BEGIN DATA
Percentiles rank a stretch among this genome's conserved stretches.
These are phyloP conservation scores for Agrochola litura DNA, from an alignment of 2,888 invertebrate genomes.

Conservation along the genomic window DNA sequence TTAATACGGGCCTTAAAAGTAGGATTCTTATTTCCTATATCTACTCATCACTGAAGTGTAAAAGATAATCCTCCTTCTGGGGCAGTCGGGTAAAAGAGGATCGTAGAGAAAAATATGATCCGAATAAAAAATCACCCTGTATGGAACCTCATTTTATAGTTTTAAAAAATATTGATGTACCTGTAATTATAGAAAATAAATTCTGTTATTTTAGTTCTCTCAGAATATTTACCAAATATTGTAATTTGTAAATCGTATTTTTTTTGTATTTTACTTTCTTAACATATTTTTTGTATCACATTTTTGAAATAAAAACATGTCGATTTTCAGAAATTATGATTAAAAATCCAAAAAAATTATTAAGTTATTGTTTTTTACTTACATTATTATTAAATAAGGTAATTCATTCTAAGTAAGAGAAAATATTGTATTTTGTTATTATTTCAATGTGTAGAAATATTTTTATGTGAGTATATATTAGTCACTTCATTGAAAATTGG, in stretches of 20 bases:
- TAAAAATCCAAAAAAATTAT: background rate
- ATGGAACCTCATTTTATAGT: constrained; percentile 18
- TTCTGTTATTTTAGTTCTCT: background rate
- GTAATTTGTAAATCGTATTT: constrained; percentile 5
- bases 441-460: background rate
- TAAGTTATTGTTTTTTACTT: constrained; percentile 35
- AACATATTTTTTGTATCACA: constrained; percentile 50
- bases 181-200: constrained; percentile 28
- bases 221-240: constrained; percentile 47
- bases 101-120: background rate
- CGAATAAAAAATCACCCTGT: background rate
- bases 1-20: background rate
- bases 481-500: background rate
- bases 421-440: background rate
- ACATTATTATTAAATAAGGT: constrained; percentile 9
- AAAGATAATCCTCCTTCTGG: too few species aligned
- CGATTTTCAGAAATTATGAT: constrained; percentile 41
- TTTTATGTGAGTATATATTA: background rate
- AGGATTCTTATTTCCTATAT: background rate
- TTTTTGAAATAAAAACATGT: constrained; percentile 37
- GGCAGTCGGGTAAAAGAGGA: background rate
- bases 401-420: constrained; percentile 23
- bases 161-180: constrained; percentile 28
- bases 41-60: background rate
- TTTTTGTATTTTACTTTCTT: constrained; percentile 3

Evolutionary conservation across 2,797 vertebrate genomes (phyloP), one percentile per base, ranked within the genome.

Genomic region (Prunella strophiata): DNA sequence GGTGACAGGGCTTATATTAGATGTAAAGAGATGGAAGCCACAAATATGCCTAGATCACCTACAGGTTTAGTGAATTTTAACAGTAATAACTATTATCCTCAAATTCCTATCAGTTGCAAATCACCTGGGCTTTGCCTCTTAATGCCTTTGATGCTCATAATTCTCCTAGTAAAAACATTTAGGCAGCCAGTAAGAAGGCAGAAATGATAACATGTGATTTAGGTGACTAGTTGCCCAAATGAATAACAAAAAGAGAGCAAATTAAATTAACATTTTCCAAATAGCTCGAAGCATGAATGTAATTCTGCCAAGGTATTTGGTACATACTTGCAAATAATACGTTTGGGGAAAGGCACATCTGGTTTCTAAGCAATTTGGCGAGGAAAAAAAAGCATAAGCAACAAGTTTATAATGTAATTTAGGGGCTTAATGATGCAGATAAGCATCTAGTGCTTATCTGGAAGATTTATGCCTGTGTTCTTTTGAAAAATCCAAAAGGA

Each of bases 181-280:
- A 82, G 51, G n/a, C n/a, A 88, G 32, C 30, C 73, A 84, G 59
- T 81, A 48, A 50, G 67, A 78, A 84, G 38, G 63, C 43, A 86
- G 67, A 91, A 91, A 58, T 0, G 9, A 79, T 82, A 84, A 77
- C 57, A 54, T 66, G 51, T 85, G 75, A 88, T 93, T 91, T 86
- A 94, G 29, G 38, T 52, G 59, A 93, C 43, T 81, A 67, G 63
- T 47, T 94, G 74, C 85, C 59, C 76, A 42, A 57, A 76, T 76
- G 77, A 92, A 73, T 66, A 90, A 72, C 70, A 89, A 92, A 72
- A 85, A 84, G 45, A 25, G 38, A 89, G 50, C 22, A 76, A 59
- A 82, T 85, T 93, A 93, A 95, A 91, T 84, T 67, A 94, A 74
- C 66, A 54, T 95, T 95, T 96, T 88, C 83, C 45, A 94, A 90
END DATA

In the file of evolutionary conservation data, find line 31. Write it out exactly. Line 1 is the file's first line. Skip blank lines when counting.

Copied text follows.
Each of bases 181-280: